But therein lies the real problem: M. Night Shyamalan had to get very M. Night Shyamalan in the last act. Instead of having everything build to a traditional superhero battle (one the movie was clearly telegraphing for half the film and that we, as the audience, need as a form of narrative release), the film undercuts the whole story with three different twists (that I won't spoil) layered one after another. It makes the last act more convoluted than it needed to be and, worse, totally robs the ending of any power. The film deflates right when it should be getting good, and then had a questionable "super happy ending" that really doesn't make any sense if you think about it for even five seconds. In essences, it' classic M. Night Shyamalan.

Without that big last act bombast, the film had to carry through on its characters instead, and, for the most, part, we can at least derive enjoyment here. MacAvoy is, once again, superb as the Horde. He's the real star of this movie, more engaging and interesting than just about anyone else in the film. His character is absolute fascinating and, as before, each and every personality is its own distinct, fully-realized character. Much of the time I found myself waiting for MacAvoy to come back on screen so we could spend more time with any one of the 23 personalities he was playing.

Samuel L. Jackson is also great in the movie but, weirdly, for a film named after his character, he's really not in much of the film. He's missing from the entire first act (because he's in the hospital, of course), and even when he's on screen he's catatonic for much of the movie. Still, once his character wakes up, he's a true menace. We get to see all thing vile evil in his role, a menace kept just under the surface. I just wish he had more time on screen so we could enjoy him further.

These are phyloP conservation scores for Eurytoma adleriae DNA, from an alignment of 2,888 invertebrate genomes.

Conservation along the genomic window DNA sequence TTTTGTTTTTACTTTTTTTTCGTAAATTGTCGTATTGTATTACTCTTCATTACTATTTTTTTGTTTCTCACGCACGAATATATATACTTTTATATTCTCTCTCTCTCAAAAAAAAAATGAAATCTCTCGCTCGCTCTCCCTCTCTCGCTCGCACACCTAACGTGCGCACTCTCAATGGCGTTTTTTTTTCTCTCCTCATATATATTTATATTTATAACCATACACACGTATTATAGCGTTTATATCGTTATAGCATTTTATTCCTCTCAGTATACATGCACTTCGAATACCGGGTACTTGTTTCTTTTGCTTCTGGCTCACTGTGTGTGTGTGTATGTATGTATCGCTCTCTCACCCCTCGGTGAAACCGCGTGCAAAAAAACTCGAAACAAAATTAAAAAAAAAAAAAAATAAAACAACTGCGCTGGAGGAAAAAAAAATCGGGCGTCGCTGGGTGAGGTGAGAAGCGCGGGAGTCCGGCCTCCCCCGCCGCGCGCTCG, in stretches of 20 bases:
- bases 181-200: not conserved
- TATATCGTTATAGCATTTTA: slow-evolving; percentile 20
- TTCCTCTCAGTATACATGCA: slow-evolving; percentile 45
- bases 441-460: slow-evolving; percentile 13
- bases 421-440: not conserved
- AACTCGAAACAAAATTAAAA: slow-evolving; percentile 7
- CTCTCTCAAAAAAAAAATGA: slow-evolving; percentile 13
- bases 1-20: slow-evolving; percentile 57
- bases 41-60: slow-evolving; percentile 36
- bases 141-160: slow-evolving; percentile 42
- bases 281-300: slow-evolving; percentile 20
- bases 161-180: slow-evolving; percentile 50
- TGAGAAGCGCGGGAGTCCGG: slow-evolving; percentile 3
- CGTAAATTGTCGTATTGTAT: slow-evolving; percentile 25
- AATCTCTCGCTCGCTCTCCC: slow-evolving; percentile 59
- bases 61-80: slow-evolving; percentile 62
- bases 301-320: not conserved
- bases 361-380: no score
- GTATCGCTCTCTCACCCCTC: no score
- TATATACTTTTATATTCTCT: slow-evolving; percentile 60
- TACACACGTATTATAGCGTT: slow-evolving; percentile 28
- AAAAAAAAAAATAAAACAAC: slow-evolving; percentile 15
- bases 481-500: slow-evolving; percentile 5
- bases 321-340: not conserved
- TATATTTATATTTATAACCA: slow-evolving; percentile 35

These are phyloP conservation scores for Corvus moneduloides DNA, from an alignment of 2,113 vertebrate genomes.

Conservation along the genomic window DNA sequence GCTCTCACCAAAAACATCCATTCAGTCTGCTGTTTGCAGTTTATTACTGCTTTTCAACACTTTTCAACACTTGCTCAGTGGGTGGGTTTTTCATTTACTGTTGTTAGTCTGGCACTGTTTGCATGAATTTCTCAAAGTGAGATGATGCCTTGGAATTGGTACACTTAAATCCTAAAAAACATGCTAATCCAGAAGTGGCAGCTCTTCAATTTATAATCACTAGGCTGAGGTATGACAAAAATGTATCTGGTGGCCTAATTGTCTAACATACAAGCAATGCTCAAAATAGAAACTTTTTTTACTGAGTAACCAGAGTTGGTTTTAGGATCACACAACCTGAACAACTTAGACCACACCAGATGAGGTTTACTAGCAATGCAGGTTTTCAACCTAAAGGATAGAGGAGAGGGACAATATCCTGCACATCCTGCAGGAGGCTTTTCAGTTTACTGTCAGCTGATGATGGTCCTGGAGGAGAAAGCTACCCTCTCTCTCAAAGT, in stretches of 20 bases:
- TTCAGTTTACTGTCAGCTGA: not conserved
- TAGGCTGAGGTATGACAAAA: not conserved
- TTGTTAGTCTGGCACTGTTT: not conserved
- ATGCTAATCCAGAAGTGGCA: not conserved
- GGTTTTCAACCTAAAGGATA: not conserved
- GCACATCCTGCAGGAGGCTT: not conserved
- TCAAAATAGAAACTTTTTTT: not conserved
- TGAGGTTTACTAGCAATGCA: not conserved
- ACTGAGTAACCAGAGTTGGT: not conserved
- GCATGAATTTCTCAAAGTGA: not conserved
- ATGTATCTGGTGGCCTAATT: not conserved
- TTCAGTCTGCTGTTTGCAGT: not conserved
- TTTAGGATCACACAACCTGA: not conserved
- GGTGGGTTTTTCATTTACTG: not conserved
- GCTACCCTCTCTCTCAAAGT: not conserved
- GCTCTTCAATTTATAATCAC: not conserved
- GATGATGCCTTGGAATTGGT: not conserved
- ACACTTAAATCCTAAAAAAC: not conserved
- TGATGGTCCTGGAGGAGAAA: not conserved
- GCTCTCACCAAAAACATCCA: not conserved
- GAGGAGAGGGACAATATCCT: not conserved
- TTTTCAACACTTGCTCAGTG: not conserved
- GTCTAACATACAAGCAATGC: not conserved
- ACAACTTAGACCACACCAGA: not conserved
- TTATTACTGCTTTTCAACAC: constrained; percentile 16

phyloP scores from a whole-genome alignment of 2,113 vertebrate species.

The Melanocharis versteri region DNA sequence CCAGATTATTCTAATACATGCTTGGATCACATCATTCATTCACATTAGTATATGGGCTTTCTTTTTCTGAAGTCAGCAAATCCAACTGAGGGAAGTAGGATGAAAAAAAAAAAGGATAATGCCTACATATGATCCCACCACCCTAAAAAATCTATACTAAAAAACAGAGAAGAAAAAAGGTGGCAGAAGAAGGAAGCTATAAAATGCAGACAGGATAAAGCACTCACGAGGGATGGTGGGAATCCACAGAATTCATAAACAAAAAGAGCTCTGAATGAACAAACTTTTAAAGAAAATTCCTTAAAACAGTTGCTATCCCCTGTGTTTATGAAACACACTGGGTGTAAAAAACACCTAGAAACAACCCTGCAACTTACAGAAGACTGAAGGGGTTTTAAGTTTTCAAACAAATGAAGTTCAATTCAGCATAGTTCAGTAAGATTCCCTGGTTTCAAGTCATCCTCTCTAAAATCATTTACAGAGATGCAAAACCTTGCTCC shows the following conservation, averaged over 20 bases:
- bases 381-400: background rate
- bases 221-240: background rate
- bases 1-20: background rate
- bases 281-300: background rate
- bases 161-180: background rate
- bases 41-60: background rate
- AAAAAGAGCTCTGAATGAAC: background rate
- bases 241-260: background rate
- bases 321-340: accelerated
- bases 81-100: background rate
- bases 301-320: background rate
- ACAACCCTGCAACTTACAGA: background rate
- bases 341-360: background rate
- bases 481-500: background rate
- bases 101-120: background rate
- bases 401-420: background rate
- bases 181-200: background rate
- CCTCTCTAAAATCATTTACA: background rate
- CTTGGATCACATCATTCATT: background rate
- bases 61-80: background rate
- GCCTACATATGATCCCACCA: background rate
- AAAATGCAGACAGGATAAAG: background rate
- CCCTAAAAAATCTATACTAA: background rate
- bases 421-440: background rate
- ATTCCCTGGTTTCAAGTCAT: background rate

Unfortunately, Bruce Willis is the weakest part of the lead cast. He is, once again, in his checked-out actor mode (much like he was in A Good Day to Die Hard), barely investing in what's going on around him. David Dunn should be the character we rally behind, the main force of the movie, the protagonist, but in Willis's hands, Dunn is a non-entity. We have a void at the center of the movie, so the villains get to shine and the hero doesn't exist (almost the exact opposite of what happens in most Marvel Cinematic UniverseWhen it first began in 2008 with a little film called Iron Man no one suspected the empire that would follow. Superhero movies in the past, especially those not featuring either Batman or Superman, were usually terrible. And yet, Iron Man would lead to a long series of successful films, launching the most successful cinema brand in history: the Marvel Cinematic Universe. films.

That said, even if Willis were invested in this movie I don't think it would have been a real success. If with all three actors giving there all, there just wouldn't be any well to sell the ending as written. The movie needed at least another half hour to flesh out all its twists and make them stick. It's too rushed, too poorly thought out, and betrays all the setup that came before. It is exactly what you expect when M. Night Shyamalan signs his name on to a project. The film has potential but never can quite get there, and all the blame for that had to lay at the writer/director's feet. This is why I can't trust M. Night Shyamalan to make good movies -- the next time he comes out with a film I plan to do what I've done for so long: skip it and save my money.